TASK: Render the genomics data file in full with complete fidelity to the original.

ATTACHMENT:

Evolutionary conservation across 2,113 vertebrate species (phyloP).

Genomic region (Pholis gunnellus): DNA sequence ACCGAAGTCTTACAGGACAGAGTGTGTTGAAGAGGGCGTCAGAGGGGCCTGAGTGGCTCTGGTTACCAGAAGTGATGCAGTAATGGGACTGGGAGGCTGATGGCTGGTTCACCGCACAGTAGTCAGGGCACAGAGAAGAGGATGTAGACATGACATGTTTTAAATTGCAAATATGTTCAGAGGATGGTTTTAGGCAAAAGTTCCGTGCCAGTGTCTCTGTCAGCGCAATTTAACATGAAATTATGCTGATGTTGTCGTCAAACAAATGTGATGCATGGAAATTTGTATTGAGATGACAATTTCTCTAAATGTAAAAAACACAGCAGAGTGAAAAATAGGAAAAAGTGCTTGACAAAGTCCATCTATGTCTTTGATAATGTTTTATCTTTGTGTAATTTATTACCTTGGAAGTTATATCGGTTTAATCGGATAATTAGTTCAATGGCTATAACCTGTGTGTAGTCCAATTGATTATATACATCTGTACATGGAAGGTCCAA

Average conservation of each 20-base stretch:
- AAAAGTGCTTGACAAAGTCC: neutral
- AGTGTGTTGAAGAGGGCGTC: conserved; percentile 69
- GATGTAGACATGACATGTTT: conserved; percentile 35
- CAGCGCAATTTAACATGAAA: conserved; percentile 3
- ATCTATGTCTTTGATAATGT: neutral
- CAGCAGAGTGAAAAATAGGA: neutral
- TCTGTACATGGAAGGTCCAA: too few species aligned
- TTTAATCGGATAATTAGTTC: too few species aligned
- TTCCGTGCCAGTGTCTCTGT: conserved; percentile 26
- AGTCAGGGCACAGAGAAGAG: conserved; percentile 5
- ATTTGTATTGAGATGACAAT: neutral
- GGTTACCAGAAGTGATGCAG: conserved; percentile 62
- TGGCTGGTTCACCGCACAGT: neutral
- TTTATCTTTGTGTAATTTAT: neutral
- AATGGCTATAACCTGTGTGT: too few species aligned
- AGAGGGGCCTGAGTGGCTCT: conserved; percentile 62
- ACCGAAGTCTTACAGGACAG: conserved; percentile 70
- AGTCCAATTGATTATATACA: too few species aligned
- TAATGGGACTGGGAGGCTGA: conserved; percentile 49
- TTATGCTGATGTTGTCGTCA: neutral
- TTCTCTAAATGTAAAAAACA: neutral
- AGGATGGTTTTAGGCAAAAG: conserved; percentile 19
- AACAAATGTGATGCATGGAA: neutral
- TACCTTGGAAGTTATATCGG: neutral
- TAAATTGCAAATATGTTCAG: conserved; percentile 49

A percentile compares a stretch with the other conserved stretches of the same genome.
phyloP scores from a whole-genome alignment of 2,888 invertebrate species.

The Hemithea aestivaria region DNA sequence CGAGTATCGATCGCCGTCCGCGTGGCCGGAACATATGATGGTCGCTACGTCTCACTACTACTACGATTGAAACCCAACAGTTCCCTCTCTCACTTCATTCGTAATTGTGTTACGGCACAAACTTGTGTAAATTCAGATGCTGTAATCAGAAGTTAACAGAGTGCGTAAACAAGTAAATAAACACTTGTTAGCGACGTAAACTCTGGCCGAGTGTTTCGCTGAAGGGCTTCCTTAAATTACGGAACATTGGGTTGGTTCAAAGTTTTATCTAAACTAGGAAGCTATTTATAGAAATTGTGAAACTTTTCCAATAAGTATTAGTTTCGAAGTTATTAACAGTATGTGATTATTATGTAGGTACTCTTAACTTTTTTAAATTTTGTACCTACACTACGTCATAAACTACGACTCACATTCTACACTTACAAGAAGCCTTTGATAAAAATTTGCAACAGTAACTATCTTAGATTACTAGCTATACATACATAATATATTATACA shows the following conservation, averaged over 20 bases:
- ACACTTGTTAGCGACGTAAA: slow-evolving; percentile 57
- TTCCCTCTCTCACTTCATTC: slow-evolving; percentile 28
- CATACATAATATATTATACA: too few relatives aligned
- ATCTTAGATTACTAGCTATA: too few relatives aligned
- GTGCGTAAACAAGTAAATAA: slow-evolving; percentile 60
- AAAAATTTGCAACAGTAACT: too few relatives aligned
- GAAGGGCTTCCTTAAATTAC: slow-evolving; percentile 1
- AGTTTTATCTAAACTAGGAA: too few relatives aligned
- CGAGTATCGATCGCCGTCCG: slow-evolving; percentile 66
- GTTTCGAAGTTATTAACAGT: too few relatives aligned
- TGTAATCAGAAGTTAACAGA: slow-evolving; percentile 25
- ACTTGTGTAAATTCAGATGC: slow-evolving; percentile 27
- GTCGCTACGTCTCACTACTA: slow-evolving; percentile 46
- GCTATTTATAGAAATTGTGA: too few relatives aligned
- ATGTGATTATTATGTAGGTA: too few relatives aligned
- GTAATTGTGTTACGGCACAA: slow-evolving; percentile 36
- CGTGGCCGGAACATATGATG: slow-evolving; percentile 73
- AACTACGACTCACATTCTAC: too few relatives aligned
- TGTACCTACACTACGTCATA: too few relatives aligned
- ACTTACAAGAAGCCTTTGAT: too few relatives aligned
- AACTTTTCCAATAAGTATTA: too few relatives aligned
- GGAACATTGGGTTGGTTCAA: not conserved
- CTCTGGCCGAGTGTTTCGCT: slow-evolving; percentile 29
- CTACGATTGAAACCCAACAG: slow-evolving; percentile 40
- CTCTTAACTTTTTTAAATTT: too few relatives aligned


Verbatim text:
Evolutionary conservation across 2,113 vertebrate species (phyloP).

Genomic region (Pholis gunnellus): DNA sequence ACCGAAGTCTTACAGGACAGAGTGTGTTGAAGAGGGCGTCAGAGGGGCCTGAGTGGCTCTGGTTACCAGAAGTGATGCAGTAATGGGACTGGGAGGCTGATGGCTGGTTCACCGCACAGTAGTCAGGGCACAGAGAAGAGGATGTAGACATGACATGTTTTAAATTGCAAATATGTTCAGAGGATGGTTTTAGGCAAAAGTTCCGTGCCAGTGTCTCTGTCAGCGCAATTTAACATGAAATTATGCTGATGTTGTCGTCAAACAAATGTGATGCATGGAAATTTGTATTGAGATGACAATTTCTCTAAATGTAAAAAACACAGCAGAGTGAAAAATAGGAAAAAGTGCTTGACAAAGTCCATCTATGTCTTTGATAATGTTTTATCTTTGTGTAATTTATTACCTTGGAAGTTATATCGGTTTAATCGGATAATTAGTTCAATGGCTATAACCTGTGTGTAGTCCAATTGATTATATACATCTGTACATGGAAGGTCCAA

Average conservation of each 20-base stretch:
- AAAAGTGCTTGACAAAGTCC: neutral
- AGTGTGTTGAAGAGGGCGTC: conserved; percentile 69
- GATGTAGACATGACATGTTT: conserved; percentile 35
- CAGCGCAATTTAACATGAAA: conserved; percentile 3
- ATCTATGTCTTTGATAATGT: neutral
- CAGCAGAGTGAAAAATAGGA: neutral
- TCTGTACATGGAAGGTCCAA: too few species aligned
- TTTAATCGGATAATTAGTTC: too few species aligned
- TTCCGTGCCAGTGTCTCTGT: conserved; percentile 26
- AGTCAGGGCACAGAGAAGAG: conserved; percentile 5
- ATTTGTATTGAGATGACAAT: neutral
- GGTTACCAGAAGTGATGCAG: conserved; percentile 62
- TGGCTGGTTCACCGCACAGT: neutral
- TTTATCTTTGTGTAATTTAT: neutral
- AATGGCTATAACCTGTGTGT: too few species aligned
- AGAGGGGCCTGAGTGGCTCT: conserved; percentile 62
- ACCGAAGTCTTACAGGACAG: conserved; percentile 70
- AGTCCAATTGATTATATACA: too few species aligned
- TAATGGGACTGGGAGGCTGA: conserved; percentile 49
- TTATGCTGATGTTGTCGTCA: neutral
- TTCTCTAAATGTAAAAAACA: neutral
- AGGATGGTTTTAGGCAAAAG: conserved; percentile 19
- AACAAATGTGATGCATGGAA: neutral
- TACCTTGGAAGTTATATCGG: neutral
- TAAATTGCAAATATGTTCAG: conserved; percentile 49

A percentile compares a stretch with the other conserved stretches of the same genome.
phyloP scores from a whole-genome alignment of 2,888 invertebrate species.

The Hemithea aestivaria region DNA sequence CGAGTATCGATCGCCGTCCGCGTGGCCGGAACATATGATGGTCGCTACGTCTCACTACTACTACGATTGAAACCCAACAGTTCCCTCTCTCACTTCATTCGTAATTGTGTTACGGCACAAACTTGTGTAAATTCAGATGCTGTAATCAGAAGTTAACAGAGTGCGTAAACAAGTAAATAAACACTTGTTAGCGACGTAAACTCTGGCCGAGTGTTTCGCTGAAGGGCTTCCTTAAATTACGGAACATTGGGTTGGTTCAAAGTTTTATCTAAACTAGGAAGCTATTTATAGAAATTGTGAAACTTTTCCAATAAGTATTAGTTTCGAAGTTATTAACAGTATGTGATTATTATGTAGGTACTCTTAACTTTTTTAAATTTTGTACCTACACTACGTCATAAACTACGACTCACATTCTACACTTACAAGAAGCCTTTGATAAAAATTTGCAACAGTAACTATCTTAGATTACTAGCTATACATACATAATATATTATACA shows the following conservation, averaged over 20 bases:
- ACACTTGTTAGCGACGTAAA: slow-evolving; percentile 57
- TTCCCTCTCTCACTTCATTC: slow-evolving; percentile 28
- CATACATAATATATTATACA: too few relatives aligned
- ATCTTAGATTACTAGCTATA: too few relatives aligned
- GTGCGTAAACAAGTAAATAA: slow-evolving; percentile 60
- AAAAATTTGCAACAGTAACT: too few relatives aligned
- GAAGGGCTTCCTTAAATTAC: slow-evolving; percentile 1
- AGTTTTATCTAAACTAGGAA: too few relatives aligned
- CGAGTATCGATCGCCGTCCG: slow-evolving; percentile 66
- GTTTCGAAGTTATTAACAGT: too few relatives aligned
- TGTAATCAGAAGTTAACAGA: slow-evolving; percentile 25
- ACTTGTGTAAATTCAGATGC: slow-evolving; percentile 27
- GTCGCTACGTCTCACTACTA: slow-evolving; percentile 46
- GCTATTTATAGAAATTGTGA: too few relatives aligned
- ATGTGATTATTATGTAGGTA: too few relatives aligned
- GTAATTGTGTTACGGCACAA: slow-evolving; percentile 36
- CGTGGCCGGAACATATGATG: slow-evolving; percentile 73
- AACTACGACTCACATTCTAC: too few relatives aligned
- TGTACCTACACTACGTCATA: too few relatives aligned
- ACTTACAAGAAGCCTTTGAT: too few relatives aligned
- AACTTTTCCAATAAGTATTA: too few relatives aligned
- GGAACATTGGGTTGGTTCAA: not conserved
- CTCTGGCCGAGTGTTTCGCT: slow-evolving; percentile 29
- CTACGATTGAAACCCAACAG: slow-evolving; percentile 40
- CTCTTAACTTTTTTAAATTT: too few relatives aligned